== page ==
This leading non-banking wealth-solutions firm commenced its operations in 2002 as a mutual fund distributor. During FY19-FY21, it was the third-largest non-banking mutual fund distributor in India in terms of gross commission earned. The company primarily provides services through its flagship private wealth segment. As on August 31, 2021, the segment managed an AUM of Rs 294.7 billion. Under this segment, the company earns revenues in the forms of commissions on mutual funds distribution and the sale of other financial products, including bonds, market-linked debentures (MLDs) and other securities.
At present, the company's 233 relationship managers (RMs) cater to 6,564 active clients, with a minimum ticket size of Rs 50 lakh. On average, an RM holds 29 client families and this number is expected to go up to 50 per RM in the future. The company has its presence in 11 cities across India, including Mumbai, Bengaluru, Delhi and Gurugram.
Keeping pace with technical advancements, the company has ventured into two technology-led business verticals - digital wealth (DW) and omni financial advisors (OFA). Launched in 2016, the DW vertical aims to address the large mass affluent segment, with the client size varying between Rs 10 lakh to Rs 50 lakh. As on August 31, 2021, this vertical's AUM stood at Rs 7.38 billion with 3,491 clients. On the other hand, the OFA vertical focuses on providing technology platforms to independent financial advisors (IFAs) so that they can serve their own clients and grow their business in exchange for yearly fees. Catering to over 5,000 IFA subscribers, this platform has emerged as India's leading platform.
- Equity mutual funds, which historically have delivered superior returns as compared to other asset classes, account for 42.5 per cent of its AUM. An increase in the AUM will result in higher commissions being charged as a per cent of AUM, thereby paving the way for the company to earn more profits. Also, mutual funds' penetration in India stood at 16 per cent in 2020 as against a global average of 63 per cent.
- India has witnessed an increase in the number of affluent individuals, owing to rising income levels. Individual taxpayers declaring gross total income of more than Rs 1 crore have increased from 36,690 in 2013 to 97,689 in 2019, with an increase of 17.7 per cent CAGR. Adding to this, a shift in preference from traditional forms of investments, such as bank deposits, is likely to increase the demand for services related to wealth management.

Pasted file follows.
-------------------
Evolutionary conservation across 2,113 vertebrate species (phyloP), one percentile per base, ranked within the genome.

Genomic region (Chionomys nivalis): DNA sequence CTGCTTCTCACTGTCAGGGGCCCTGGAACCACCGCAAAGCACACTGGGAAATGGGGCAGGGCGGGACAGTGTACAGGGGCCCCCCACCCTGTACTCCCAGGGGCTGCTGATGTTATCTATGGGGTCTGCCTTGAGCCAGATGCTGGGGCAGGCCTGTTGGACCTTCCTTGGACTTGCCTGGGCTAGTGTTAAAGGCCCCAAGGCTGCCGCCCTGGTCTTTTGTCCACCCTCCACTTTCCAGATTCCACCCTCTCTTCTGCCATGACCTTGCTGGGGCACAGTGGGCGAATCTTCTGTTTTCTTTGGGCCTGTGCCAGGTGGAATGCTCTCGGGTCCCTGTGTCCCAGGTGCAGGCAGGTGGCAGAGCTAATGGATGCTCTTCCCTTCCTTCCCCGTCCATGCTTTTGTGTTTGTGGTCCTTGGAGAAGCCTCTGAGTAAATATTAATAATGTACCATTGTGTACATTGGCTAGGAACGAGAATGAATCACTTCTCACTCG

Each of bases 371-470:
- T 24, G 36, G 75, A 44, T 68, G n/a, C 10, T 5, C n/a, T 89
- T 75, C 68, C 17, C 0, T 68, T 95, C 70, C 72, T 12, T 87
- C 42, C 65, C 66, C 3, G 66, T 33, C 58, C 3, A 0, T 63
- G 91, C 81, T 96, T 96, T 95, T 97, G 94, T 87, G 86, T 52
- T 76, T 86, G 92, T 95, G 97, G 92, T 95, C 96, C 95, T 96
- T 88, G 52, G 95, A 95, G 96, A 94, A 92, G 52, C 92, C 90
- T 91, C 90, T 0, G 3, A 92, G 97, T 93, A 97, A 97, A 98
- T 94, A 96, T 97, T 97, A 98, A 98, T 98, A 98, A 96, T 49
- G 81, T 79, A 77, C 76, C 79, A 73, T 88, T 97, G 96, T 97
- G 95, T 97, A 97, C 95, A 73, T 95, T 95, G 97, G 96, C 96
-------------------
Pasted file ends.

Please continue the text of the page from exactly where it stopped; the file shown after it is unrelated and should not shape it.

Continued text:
- The company focuses on the underserved and less price-sensitive HNI (high-net-worth individuals) segment, which includes individuals with financial assets between Rs 5 crore to Rs 50 crore. Thus, the company's clientele in this segment is likely to increase.
- Out of 233 RMs, more than 150 RMs have been associated with the firm for more than three years and take care of around 87 per cent of its AUM.
- The company receives commissions in form of mutual fund distribution fees - a part of the total expense ratio charged by the fund. This total expense ratio is regulated by SEBI and any regulatory change with regard to this ratio can adversely affect the company's earnings.
- RMs are a very integral part of the company's operations. Thus, any loss of key RMs or the company's inability to attract or retain RMs can adversely impact its performance.
- The company purchases MLDs from one of its group companies Anand Rathi Global Finance (ARGF). If ARGF faces any adversity, it can pose a threat to its operations. These structured products accounted for 31 per cent of its total AUM as on August 31, 2021.
- Companies in this field are facing increasing competition from Robo Advising (automated advising), which is posing a serious threat to them.
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